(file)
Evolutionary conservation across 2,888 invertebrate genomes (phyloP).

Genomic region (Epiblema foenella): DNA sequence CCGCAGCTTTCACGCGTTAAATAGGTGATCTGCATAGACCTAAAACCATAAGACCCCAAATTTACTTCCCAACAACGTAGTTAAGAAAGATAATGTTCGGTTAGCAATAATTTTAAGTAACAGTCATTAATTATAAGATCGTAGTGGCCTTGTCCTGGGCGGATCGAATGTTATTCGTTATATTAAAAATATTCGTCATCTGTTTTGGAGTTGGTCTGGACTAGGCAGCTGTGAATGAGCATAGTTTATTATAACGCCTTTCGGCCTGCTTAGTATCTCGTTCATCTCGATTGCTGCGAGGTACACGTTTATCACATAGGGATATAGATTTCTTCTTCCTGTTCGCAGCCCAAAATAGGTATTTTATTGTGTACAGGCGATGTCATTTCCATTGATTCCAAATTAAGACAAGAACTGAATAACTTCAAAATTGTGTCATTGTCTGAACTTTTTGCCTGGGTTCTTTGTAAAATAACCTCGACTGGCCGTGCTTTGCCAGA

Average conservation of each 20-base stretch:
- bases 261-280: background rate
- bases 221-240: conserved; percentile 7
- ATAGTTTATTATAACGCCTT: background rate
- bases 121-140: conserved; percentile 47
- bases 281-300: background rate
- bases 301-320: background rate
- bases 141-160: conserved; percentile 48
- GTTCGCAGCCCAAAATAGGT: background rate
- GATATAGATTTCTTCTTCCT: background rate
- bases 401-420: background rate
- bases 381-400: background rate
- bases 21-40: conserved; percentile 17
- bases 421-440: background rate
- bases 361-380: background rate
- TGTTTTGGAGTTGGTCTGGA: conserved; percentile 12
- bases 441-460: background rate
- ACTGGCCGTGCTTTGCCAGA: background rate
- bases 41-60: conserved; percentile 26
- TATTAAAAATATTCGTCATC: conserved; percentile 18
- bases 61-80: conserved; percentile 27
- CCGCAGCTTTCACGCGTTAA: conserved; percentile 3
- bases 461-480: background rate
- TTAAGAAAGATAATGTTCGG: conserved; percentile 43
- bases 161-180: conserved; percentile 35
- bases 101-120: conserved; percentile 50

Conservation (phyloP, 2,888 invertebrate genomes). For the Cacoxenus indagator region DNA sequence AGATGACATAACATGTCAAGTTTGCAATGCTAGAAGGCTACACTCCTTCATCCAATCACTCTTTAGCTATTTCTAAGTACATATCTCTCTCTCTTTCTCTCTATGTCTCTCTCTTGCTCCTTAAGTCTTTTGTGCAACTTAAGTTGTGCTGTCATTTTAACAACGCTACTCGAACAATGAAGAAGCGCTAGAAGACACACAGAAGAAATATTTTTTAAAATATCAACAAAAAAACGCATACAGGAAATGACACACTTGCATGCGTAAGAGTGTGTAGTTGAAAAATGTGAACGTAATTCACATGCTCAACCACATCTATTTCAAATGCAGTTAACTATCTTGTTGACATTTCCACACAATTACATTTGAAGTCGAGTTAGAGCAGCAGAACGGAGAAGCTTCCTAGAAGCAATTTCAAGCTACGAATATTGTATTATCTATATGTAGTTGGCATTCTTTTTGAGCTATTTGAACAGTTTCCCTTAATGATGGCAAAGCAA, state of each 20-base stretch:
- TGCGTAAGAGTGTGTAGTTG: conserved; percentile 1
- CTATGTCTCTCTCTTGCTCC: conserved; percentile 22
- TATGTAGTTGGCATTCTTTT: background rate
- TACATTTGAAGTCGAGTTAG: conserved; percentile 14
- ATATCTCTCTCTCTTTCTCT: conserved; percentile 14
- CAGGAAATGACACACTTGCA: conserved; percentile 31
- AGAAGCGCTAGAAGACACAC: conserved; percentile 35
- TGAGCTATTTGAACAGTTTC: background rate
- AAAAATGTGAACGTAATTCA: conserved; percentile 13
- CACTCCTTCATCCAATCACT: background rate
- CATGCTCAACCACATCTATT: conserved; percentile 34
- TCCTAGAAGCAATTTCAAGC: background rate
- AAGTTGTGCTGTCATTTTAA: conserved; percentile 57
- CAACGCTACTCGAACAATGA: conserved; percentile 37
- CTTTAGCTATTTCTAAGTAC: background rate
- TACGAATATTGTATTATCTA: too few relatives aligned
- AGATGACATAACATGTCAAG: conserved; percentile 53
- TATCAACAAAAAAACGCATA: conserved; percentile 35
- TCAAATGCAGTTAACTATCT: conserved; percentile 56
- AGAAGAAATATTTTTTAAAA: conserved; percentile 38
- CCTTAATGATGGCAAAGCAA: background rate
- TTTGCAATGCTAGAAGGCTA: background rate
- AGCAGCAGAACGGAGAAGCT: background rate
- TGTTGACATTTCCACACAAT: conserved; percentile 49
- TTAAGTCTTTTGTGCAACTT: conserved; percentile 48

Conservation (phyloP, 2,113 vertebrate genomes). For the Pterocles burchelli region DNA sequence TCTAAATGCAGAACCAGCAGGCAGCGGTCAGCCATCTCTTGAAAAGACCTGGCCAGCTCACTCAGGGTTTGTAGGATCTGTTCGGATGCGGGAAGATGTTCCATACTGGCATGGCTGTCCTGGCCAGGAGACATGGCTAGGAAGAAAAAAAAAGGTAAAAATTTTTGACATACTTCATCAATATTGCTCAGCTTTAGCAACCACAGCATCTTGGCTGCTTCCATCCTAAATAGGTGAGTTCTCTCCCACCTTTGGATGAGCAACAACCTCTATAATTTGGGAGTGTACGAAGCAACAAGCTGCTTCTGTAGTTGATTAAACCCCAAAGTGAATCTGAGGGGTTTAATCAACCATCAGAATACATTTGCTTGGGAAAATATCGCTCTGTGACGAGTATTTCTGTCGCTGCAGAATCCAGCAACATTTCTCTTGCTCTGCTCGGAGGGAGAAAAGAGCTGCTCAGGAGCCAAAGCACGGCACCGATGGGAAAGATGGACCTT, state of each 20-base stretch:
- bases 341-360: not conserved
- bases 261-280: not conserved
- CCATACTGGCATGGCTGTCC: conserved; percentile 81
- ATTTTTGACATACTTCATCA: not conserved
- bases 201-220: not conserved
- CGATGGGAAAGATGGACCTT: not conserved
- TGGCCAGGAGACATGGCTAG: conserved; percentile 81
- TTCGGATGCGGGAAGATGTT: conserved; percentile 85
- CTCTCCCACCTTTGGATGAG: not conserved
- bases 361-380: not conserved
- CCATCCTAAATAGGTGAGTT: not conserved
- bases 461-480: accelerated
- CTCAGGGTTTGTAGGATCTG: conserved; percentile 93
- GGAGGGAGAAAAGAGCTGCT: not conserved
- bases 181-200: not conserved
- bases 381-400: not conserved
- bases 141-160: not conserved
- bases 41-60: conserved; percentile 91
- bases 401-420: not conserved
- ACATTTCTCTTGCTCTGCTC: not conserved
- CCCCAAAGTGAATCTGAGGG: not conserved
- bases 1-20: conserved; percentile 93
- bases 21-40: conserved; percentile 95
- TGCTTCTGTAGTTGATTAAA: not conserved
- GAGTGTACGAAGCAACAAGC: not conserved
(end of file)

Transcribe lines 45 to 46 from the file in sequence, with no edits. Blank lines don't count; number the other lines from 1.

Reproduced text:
- TACGAATATTGTATTATCTA: too few relatives aligned
- AGATGACATAACATGTCAAG: conserved; percentile 53